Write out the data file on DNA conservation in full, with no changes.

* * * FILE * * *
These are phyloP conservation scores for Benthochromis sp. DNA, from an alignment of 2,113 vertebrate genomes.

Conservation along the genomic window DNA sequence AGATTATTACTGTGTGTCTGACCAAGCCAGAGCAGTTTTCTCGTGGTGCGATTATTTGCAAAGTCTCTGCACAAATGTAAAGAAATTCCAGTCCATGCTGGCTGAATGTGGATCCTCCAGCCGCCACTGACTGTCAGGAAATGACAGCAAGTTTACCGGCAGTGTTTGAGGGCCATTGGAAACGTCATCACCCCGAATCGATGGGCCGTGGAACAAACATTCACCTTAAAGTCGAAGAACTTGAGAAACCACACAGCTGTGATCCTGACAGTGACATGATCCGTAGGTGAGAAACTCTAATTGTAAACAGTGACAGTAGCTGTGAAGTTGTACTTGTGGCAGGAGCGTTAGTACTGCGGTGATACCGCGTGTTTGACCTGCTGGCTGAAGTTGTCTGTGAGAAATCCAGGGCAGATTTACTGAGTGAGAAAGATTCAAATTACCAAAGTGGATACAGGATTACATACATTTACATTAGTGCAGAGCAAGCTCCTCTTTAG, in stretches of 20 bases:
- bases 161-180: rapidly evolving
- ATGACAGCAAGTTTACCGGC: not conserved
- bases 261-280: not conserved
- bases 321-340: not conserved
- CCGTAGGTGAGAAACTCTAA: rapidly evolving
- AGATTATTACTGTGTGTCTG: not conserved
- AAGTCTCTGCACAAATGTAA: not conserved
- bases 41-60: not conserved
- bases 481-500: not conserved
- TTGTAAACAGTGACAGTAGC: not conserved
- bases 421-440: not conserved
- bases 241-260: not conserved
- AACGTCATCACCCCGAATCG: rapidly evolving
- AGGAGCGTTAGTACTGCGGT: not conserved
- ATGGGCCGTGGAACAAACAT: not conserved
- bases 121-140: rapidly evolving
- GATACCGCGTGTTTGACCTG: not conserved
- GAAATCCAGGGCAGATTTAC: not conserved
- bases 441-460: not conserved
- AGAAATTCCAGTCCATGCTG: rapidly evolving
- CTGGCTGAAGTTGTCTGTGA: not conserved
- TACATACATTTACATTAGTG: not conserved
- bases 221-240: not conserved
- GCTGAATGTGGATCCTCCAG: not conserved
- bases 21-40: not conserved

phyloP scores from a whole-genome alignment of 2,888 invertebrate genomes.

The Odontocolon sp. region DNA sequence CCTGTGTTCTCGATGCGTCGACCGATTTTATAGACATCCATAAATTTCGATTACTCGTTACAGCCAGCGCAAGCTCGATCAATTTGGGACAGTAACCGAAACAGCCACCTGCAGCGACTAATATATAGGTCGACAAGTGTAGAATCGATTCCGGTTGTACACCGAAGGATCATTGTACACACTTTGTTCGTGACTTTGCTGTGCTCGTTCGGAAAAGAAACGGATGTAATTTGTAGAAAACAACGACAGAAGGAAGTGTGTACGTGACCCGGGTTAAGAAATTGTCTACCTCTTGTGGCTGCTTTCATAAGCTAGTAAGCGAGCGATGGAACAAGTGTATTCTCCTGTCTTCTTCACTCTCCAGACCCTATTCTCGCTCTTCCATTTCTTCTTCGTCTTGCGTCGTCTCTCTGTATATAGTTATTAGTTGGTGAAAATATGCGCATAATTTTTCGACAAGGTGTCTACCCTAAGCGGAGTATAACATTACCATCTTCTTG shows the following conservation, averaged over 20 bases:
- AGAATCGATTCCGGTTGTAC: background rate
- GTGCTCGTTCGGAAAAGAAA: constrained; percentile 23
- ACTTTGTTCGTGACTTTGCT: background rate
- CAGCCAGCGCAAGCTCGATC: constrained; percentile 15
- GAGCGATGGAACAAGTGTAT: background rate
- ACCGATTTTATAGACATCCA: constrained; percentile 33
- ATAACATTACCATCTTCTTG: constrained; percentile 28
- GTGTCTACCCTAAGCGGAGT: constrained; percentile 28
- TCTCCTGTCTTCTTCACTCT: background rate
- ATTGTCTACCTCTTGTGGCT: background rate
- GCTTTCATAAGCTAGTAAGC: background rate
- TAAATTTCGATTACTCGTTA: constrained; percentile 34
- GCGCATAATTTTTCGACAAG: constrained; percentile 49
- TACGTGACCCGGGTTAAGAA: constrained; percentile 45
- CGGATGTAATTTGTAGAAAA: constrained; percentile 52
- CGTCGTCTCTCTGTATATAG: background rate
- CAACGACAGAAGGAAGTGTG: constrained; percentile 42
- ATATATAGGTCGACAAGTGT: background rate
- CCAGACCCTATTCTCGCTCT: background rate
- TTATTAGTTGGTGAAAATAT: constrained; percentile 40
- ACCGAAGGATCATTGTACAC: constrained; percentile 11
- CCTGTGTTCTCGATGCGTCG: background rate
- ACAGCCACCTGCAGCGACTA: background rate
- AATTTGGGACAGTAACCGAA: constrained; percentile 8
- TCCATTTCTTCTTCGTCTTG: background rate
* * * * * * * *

These are phyloP conservation scores for Benthochromis sp. DNA, from an alignment of 2,113 vertebrate genomes.

Conservation along the genomic window DNA sequence AGATTATTACTGTGTGTCTGACCAAGCCAGAGCAGTTTTCTCGTGGTGCGATTATTTGCAAAGTCTCTGCACAAATGTAAAGAAATTCCAGTCCATGCTGGCTGAATGTGGATCCTCCAGCCGCCACTGACTGTCAGGAAATGACAGCAAGTTTACCGGCAGTGTTTGAGGGCCATTGGAAACGTCATCACCCCGAATCGATGGGCCGTGGAACAAACATTCACCTTAAAGTCGAAGAACTTGAGAAACCACACAGCTGTGATCCTGACAGTGACATGATCCGTAGGTGAGAAACTCTAATTGTAAACAGTGACAGTAGCTGTGAAGTTGTACTTGTGGCAGGAGCGTTAGTACTGCGGTGATACCGCGTGTTTGACCTGCTGGCTGAAGTTGTCTGTGAGAAATCCAGGGCAGATTTACTGAGTGAGAAAGATTCAAATTACCAAAGTGGATACAGGATTACATACATTTACATTAGTGCAGAGCAAGCTCCTCTTTAG, in stretches of 20 bases:
- bases 161-180: rapidly evolving
- ATGACAGCAAGTTTACCGGC: not conserved
- bases 261-280: not conserved
- bases 321-340: not conserved
- CCGTAGGTGAGAAACTCTAA: rapidly evolving
- AGATTATTACTGTGTGTCTG: not conserved
- AAGTCTCTGCACAAATGTAA: not conserved
- bases 41-60: not conserved
- bases 481-500: not conserved
- TTGTAAACAGTGACAGTAGC: not conserved
- bases 421-440: not conserved
- bases 241-260: not conserved
- AACGTCATCACCCCGAATCG: rapidly evolving
- AGGAGCGTTAGTACTGCGGT: not conserved
- ATGGGCCGTGGAACAAACAT: not conserved
- bases 121-140: rapidly evolving
- GATACCGCGTGTTTGACCTG: not conserved
- GAAATCCAGGGCAGATTTAC: not conserved
- bases 441-460: not conserved
- AGAAATTCCAGTCCATGCTG: rapidly evolving
- CTGGCTGAAGTTGTCTGTGA: not conserved
- TACATACATTTACATTAGTG: not conserved
- bases 221-240: not conserved
- GCTGAATGTGGATCCTCCAG: not conserved
- bases 21-40: not conserved

phyloP scores from a whole-genome alignment of 2,888 invertebrate genomes.

The Odontocolon sp. region DNA sequence CCTGTGTTCTCGATGCGTCGACCGATTTTATAGACATCCATAAATTTCGATTACTCGTTACAGCCAGCGCAAGCTCGATCAATTTGGGACAGTAACCGAAACAGCCACCTGCAGCGACTAATATATAGGTCGACAAGTGTAGAATCGATTCCGGTTGTACACCGAAGGATCATTGTACACACTTTGTTCGTGACTTTGCTGTGCTCGTTCGGAAAAGAAACGGATGTAATTTGTAGAAAACAACGACAGAAGGAAGTGTGTACGTGACCCGGGTTAAGAAATTGTCTACCTCTTGTGGCTGCTTTCATAAGCTAGTAAGCGAGCGATGGAACAAGTGTATTCTCCTGTCTTCTTCACTCTCCAGACCCTATTCTCGCTCTTCCATTTCTTCTTCGTCTTGCGTCGTCTCTCTGTATATAGTTATTAGTTGGTGAAAATATGCGCATAATTTTTCGACAAGGTGTCTACCCTAAGCGGAGTATAACATTACCATCTTCTTG shows the following conservation, averaged over 20 bases:
- AGAATCGATTCCGGTTGTAC: background rate
- GTGCTCGTTCGGAAAAGAAA: constrained; percentile 23
- ACTTTGTTCGTGACTTTGCT: background rate
- CAGCCAGCGCAAGCTCGATC: constrained; percentile 15
- GAGCGATGGAACAAGTGTAT: background rate
- ACCGATTTTATAGACATCCA: constrained; percentile 33
- ATAACATTACCATCTTCTTG: constrained; percentile 28
- GTGTCTACCCTAAGCGGAGT: constrained; percentile 28
- TCTCCTGTCTTCTTCACTCT: background rate
- ATTGTCTACCTCTTGTGGCT: background rate
- GCTTTCATAAGCTAGTAAGC: background rate
- TAAATTTCGATTACTCGTTA: constrained; percentile 34
- GCGCATAATTTTTCGACAAG: constrained; percentile 49
- TACGTGACCCGGGTTAAGAA: constrained; percentile 45
- CGGATGTAATTTGTAGAAAA: constrained; percentile 52
- CGTCGTCTCTCTGTATATAG: background rate
- CAACGACAGAAGGAAGTGTG: constrained; percentile 42
- ATATATAGGTCGACAAGTGT: background rate
- CCAGACCCTATTCTCGCTCT: background rate
- TTATTAGTTGGTGAAAATAT: constrained; percentile 40
- ACCGAAGGATCATTGTACAC: constrained; percentile 11
- CCTGTGTTCTCGATGCGTCG: background rate
- ACAGCCACCTGCAGCGACTA: background rate
- AATTTGGGACAGTAACCGAA: constrained; percentile 8
- TCCATTTCTTCTTCGTCTTG: background rate